Girls. ~ Gabrielle Garon

Posted on Posted in Be You., Special Picks.

Girlfriends

I was 11 years-old when I noticed all the girls had changed.

I vividly remember coming to school on a Tuesday and being informed that my friend was “mad” at me. Mad? What for?

Oh, you should know.

I didn’t. I sulked, until a day or so later when my friend had forgiven me and smiled as if nothing had happened. I embraced her forgiveness. Hooray! The friendship was back on.

Later such tribulations evolved into all sorts of behaviour—girls bullying, teasing, and fighting each other. And worse, gossiping. One minute we’re best friends, the next minute we hate each other. One day, she stole your boyfriend. The next, we’re having a sleepover.

It was erratic, confusing, and tear-soaked.

I heard a saying many months ago that rang true: it said that girls go “off the rails” for a period of their life. From preteen until their early twenties, girls are crazy. Uh huh, I’m allowed to say that. I‘m a girl. Being off the rails is like being in a vortex of jealousy, insecurity, and a whole ton of hormones. It’s a wild trip.

The scary thing is that some girls get stuck in the vortex. They’re spinning, blind and lost, gaining no traction whatsoever.

A very beautiful, smart, and charming friend of mine just got married. After the wedding, her “good friend” informed her pointedly that she was mad at her. Mad. These women are in their late twenties, married, established. My friend listened to her, heard her out, and genuinely wanted work it out. Through a sideshow of antics and accusations, and a guilt trip from hell, “good friend” confessed how difficult it was for her at the wedding, how difficult it is when she is not the prettiest girl in the room.

This is crazy. Bat shit crazy. This girl is so devastatingly insecure that she is hating on her friend, simply because she doesn’t feel she’s pretty enough.

This “pretty enough” insecurity nonsense is the vortex. It’s girls who went off the rails and got stuck. It’s selfies, nudies, and controversial snapshots that decorate timelines. It’s sexiness for the sake of it and blatant attention-seeking online behaviour. Call me old-fashioned, conservative, or even a prude—but I don’t believe that this is coming from a place of joy. I just don’t.

So, what is a girl to do?

1. Choose wisely

Start off by considering that you are the sum of the five people you spend the most time with. Pay attention to signs of derailing behaviour like neediness, uncalled for mood swings (we all swing, it’s inevitable), and plain old self-hate. Hang with girls who openly admire other women, girls who cheer them on, and never hang with girls who gossip.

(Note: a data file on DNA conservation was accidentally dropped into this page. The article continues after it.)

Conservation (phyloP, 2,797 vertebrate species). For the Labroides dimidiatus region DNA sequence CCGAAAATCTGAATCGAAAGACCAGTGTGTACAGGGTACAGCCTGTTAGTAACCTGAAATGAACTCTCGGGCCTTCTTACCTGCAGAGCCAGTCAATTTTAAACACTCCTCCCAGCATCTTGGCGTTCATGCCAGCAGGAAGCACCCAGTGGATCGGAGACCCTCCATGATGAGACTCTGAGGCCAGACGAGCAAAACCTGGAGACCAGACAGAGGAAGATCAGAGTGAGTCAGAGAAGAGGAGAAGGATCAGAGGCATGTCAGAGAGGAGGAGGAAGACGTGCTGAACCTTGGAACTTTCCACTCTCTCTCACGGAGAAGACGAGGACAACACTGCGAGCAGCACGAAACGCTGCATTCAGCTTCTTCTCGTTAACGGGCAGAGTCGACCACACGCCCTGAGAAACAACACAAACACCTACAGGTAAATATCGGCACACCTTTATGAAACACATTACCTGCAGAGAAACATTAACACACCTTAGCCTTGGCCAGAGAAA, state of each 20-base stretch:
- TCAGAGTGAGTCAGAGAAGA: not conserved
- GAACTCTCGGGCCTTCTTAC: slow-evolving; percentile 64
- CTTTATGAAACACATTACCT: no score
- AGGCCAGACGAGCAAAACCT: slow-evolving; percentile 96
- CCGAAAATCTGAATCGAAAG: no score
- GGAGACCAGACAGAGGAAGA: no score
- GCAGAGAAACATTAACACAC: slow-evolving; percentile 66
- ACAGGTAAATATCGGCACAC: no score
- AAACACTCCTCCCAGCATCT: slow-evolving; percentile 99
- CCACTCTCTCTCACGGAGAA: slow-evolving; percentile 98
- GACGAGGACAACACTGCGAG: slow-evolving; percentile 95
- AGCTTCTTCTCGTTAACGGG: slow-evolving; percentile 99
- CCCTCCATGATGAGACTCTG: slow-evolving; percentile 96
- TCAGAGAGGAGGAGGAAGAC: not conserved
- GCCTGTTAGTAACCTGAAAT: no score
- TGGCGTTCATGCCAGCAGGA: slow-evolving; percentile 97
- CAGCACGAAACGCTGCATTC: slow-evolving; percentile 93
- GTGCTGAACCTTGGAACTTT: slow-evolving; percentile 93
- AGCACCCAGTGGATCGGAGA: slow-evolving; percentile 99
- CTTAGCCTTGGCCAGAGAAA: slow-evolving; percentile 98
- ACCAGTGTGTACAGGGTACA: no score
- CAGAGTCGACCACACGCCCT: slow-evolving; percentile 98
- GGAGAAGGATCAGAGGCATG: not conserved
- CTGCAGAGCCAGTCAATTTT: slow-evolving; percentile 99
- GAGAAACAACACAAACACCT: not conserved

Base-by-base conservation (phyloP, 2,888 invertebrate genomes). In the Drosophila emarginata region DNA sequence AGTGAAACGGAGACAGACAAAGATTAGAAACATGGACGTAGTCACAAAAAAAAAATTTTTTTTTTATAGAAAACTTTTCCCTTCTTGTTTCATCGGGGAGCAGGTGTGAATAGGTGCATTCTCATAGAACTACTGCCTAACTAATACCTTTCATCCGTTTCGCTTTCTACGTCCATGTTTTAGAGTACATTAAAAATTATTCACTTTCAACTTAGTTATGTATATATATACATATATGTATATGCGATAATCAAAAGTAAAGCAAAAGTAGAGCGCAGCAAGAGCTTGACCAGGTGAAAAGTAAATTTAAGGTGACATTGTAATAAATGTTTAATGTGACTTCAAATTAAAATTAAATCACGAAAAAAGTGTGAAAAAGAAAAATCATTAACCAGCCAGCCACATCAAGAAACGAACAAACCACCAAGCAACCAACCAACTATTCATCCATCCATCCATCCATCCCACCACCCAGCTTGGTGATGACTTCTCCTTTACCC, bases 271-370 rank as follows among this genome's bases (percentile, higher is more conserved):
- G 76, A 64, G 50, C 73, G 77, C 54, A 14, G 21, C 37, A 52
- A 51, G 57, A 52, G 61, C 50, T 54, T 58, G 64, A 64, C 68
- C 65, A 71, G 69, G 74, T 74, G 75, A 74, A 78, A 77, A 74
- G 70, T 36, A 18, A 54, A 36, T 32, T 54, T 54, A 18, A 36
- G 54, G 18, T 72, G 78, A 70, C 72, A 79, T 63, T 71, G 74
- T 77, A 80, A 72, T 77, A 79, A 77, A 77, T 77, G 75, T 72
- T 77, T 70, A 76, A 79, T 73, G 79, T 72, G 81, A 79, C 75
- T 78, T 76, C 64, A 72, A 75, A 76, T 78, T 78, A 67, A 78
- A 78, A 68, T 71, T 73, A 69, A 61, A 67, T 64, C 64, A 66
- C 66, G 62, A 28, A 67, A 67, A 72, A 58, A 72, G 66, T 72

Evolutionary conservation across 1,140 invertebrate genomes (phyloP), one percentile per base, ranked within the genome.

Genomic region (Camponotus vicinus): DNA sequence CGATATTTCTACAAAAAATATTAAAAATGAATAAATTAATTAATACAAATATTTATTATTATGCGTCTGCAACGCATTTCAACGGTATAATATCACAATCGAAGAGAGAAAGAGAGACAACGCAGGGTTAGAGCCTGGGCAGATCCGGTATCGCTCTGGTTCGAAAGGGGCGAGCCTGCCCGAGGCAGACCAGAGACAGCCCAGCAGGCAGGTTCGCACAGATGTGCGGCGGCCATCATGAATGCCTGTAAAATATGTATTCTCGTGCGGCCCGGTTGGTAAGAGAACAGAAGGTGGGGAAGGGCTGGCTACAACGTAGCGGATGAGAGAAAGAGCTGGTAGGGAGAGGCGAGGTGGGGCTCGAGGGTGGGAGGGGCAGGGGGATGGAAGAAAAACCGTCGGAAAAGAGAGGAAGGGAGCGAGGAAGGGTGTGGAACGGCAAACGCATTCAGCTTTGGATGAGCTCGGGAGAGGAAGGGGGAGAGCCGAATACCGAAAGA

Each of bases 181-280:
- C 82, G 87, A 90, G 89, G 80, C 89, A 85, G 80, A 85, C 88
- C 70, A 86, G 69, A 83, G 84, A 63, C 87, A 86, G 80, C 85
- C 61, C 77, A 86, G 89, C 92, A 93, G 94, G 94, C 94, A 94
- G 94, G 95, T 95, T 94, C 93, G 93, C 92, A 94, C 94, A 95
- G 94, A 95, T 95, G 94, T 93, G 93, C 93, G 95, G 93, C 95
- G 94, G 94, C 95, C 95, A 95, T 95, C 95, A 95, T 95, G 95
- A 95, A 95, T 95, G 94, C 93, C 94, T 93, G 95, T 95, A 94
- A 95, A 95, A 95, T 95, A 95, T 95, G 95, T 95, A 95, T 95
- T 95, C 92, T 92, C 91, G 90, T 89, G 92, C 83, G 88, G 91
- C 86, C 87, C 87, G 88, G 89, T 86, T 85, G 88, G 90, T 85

2. Unpack

Unpack your luggage and become aware of every time you criticize a woman—yourself included. It has to stop. And it starts with you. Try creating a mantra to silence negative self-talk and to build up self-esteem. The things we hate about others are the things we hate about ourselves.

3. Lead by example, Baby

Hold yourself to higher standards; consider decorum, your purpose, and whatever else is dear to you. Just be better than you were yesterday in some small, minute way. You can start off simple by writing down a list of the women that most intimidate you and drill yourself to understand why it’s so. The reason is there, keep digging.

What if girls were taught to love women from childhood, to celebrate each other, and to always be each other’s raving fans? Oh, what a world it would be.

 

Gabrielle GaronGabrielle Garon is a writer, connector, and collaborator. She is a “people person” by definition: warm, touchy, and talkative. Gabrielle’s obsessed with self-improvement and personal growth and you’ll find her favourite thing to do is influence others. When she’s not writing she’s doing what she does best: helping others in her full time gig as a HR pro for one of the Pacific Northwest’s top web development agencies, ImageX. Connect with Gabrielle via Twitter or visit her website.

 

 

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2 thoughts on “Girls. ~ Gabrielle Garon

  1. …and then there were us girls who watched from the sidelines because we felt like we didn’t know the rules of “the popular girls”. It was too scary and unpredictable. The irony is we probably could have asked some pretty insightful questions if it had been safe enough to ask.

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